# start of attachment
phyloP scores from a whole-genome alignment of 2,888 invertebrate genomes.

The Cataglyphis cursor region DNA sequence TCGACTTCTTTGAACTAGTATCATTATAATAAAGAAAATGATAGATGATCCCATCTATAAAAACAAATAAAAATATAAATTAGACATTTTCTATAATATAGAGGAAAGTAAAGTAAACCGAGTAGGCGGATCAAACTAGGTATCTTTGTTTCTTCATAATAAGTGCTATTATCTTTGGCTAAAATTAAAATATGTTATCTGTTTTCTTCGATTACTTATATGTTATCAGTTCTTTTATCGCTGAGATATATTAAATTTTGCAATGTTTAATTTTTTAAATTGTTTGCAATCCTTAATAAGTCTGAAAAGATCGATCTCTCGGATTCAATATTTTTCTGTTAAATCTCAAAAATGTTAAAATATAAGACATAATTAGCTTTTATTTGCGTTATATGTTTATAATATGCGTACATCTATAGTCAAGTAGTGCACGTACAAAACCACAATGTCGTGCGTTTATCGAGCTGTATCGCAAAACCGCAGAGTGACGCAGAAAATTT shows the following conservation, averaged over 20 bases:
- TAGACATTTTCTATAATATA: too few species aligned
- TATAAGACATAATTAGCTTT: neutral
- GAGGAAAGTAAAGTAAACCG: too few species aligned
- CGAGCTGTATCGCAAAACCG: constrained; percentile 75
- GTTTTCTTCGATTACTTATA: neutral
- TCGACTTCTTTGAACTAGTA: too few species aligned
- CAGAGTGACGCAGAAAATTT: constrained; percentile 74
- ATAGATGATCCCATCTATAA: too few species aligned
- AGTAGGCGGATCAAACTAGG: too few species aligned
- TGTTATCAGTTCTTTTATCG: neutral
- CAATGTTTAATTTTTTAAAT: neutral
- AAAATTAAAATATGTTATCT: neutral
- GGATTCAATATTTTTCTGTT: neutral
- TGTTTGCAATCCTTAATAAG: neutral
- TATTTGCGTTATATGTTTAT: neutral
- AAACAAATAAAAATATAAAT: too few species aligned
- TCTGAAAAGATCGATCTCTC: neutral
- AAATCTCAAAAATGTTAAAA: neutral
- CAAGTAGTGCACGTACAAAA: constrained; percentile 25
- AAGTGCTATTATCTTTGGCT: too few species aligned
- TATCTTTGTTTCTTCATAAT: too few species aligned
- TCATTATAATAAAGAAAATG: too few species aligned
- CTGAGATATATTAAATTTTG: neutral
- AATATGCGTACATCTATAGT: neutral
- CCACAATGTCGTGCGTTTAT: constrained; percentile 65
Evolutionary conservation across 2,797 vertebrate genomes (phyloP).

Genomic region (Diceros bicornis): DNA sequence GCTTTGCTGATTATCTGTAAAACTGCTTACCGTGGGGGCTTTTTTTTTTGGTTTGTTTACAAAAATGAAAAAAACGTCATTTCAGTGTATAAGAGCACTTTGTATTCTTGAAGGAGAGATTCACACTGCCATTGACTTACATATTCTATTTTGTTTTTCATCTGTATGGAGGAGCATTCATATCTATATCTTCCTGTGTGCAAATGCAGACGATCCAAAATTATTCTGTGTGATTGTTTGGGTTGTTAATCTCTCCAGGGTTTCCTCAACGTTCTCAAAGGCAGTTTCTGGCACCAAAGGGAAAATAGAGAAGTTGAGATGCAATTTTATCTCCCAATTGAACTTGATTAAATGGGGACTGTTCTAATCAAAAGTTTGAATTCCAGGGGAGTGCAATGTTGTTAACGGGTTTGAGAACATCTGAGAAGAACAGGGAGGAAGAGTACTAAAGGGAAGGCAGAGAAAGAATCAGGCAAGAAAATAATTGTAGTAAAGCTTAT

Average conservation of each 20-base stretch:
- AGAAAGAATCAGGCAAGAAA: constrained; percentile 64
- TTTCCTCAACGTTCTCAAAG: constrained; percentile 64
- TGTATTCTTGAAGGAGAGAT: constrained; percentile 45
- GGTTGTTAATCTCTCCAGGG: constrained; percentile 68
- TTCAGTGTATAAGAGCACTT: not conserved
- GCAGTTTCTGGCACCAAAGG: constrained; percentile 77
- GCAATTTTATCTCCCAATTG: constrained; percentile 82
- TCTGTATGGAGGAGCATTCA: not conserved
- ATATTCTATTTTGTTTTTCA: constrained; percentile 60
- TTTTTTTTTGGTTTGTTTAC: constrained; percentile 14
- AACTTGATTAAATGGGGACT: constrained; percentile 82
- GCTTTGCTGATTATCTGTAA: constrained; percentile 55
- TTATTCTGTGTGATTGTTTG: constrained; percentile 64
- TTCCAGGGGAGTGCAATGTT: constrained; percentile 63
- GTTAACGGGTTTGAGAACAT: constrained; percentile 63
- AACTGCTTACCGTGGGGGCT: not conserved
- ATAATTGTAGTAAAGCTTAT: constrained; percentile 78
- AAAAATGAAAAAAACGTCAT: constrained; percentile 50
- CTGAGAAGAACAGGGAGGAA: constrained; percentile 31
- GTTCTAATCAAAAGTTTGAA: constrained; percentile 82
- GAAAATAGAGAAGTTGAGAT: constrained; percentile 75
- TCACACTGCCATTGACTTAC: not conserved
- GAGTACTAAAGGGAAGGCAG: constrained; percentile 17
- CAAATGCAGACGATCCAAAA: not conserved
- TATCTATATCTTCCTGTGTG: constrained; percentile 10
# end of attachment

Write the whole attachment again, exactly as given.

phyloP scores from a whole-genome alignment of 2,888 invertebrate genomes.

The Cataglyphis cursor region DNA sequence TCGACTTCTTTGAACTAGTATCATTATAATAAAGAAAATGATAGATGATCCCATCTATAAAAACAAATAAAAATATAAATTAGACATTTTCTATAATATAGAGGAAAGTAAAGTAAACCGAGTAGGCGGATCAAACTAGGTATCTTTGTTTCTTCATAATAAGTGCTATTATCTTTGGCTAAAATTAAAATATGTTATCTGTTTTCTTCGATTACTTATATGTTATCAGTTCTTTTATCGCTGAGATATATTAAATTTTGCAATGTTTAATTTTTTAAATTGTTTGCAATCCTTAATAAGTCTGAAAAGATCGATCTCTCGGATTCAATATTTTTCTGTTAAATCTCAAAAATGTTAAAATATAAGACATAATTAGCTTTTATTTGCGTTATATGTTTATAATATGCGTACATCTATAGTCAAGTAGTGCACGTACAAAACCACAATGTCGTGCGTTTATCGAGCTGTATCGCAAAACCGCAGAGTGACGCAGAAAATTT shows the following conservation, averaged over 20 bases:
- TAGACATTTTCTATAATATA: too few species aligned
- TATAAGACATAATTAGCTTT: neutral
- GAGGAAAGTAAAGTAAACCG: too few species aligned
- CGAGCTGTATCGCAAAACCG: constrained; percentile 75
- GTTTTCTTCGATTACTTATA: neutral
- TCGACTTCTTTGAACTAGTA: too few species aligned
- CAGAGTGACGCAGAAAATTT: constrained; percentile 74
- ATAGATGATCCCATCTATAA: too few species aligned
- AGTAGGCGGATCAAACTAGG: too few species aligned
- TGTTATCAGTTCTTTTATCG: neutral
- CAATGTTTAATTTTTTAAAT: neutral
- AAAATTAAAATATGTTATCT: neutral
- GGATTCAATATTTTTCTGTT: neutral
- TGTTTGCAATCCTTAATAAG: neutral
- TATTTGCGTTATATGTTTAT: neutral
- AAACAAATAAAAATATAAAT: too few species aligned
- TCTGAAAAGATCGATCTCTC: neutral
- AAATCTCAAAAATGTTAAAA: neutral
- CAAGTAGTGCACGTACAAAA: constrained; percentile 25
- AAGTGCTATTATCTTTGGCT: too few species aligned
- TATCTTTGTTTCTTCATAAT: too few species aligned
- TCATTATAATAAAGAAAATG: too few species aligned
- CTGAGATATATTAAATTTTG: neutral
- AATATGCGTACATCTATAGT: neutral
- CCACAATGTCGTGCGTTTAT: constrained; percentile 65
Evolutionary conservation across 2,797 vertebrate genomes (phyloP).

Genomic region (Diceros bicornis): DNA sequence GCTTTGCTGATTATCTGTAAAACTGCTTACCGTGGGGGCTTTTTTTTTTGGTTTGTTTACAAAAATGAAAAAAACGTCATTTCAGTGTATAAGAGCACTTTGTATTCTTGAAGGAGAGATTCACACTGCCATTGACTTACATATTCTATTTTGTTTTTCATCTGTATGGAGGAGCATTCATATCTATATCTTCCTGTGTGCAAATGCAGACGATCCAAAATTATTCTGTGTGATTGTTTGGGTTGTTAATCTCTCCAGGGTTTCCTCAACGTTCTCAAAGGCAGTTTCTGGCACCAAAGGGAAAATAGAGAAGTTGAGATGCAATTTTATCTCCCAATTGAACTTGATTAAATGGGGACTGTTCTAATCAAAAGTTTGAATTCCAGGGGAGTGCAATGTTGTTAACGGGTTTGAGAACATCTGAGAAGAACAGGGAGGAAGAGTACTAAAGGGAAGGCAGAGAAAGAATCAGGCAAGAAAATAATTGTAGTAAAGCTTAT

Average conservation of each 20-base stretch:
- AGAAAGAATCAGGCAAGAAA: constrained; percentile 64
- TTTCCTCAACGTTCTCAAAG: constrained; percentile 64
- TGTATTCTTGAAGGAGAGAT: constrained; percentile 45
- GGTTGTTAATCTCTCCAGGG: constrained; percentile 68
- TTCAGTGTATAAGAGCACTT: not conserved
- GCAGTTTCTGGCACCAAAGG: constrained; percentile 77
- GCAATTTTATCTCCCAATTG: constrained; percentile 82
- TCTGTATGGAGGAGCATTCA: not conserved
- ATATTCTATTTTGTTTTTCA: constrained; percentile 60
- TTTTTTTTTGGTTTGTTTAC: constrained; percentile 14
- AACTTGATTAAATGGGGACT: constrained; percentile 82
- GCTTTGCTGATTATCTGTAA: constrained; percentile 55
- TTATTCTGTGTGATTGTTTG: constrained; percentile 64
- TTCCAGGGGAGTGCAATGTT: constrained; percentile 63
- GTTAACGGGTTTGAGAACAT: constrained; percentile 63
- AACTGCTTACCGTGGGGGCT: not conserved
- ATAATTGTAGTAAAGCTTAT: constrained; percentile 78
- AAAAATGAAAAAAACGTCAT: constrained; percentile 50
- CTGAGAAGAACAGGGAGGAA: constrained; percentile 31
- GTTCTAATCAAAAGTTTGAA: constrained; percentile 82
- GAAAATAGAGAAGTTGAGAT: constrained; percentile 75
- TCACACTGCCATTGACTTAC: not conserved
- GAGTACTAAAGGGAAGGCAG: constrained; percentile 17
- CAAATGCAGACGATCCAAAA: not conserved
- TATCTATATCTTCCTGTGTG: constrained; percentile 10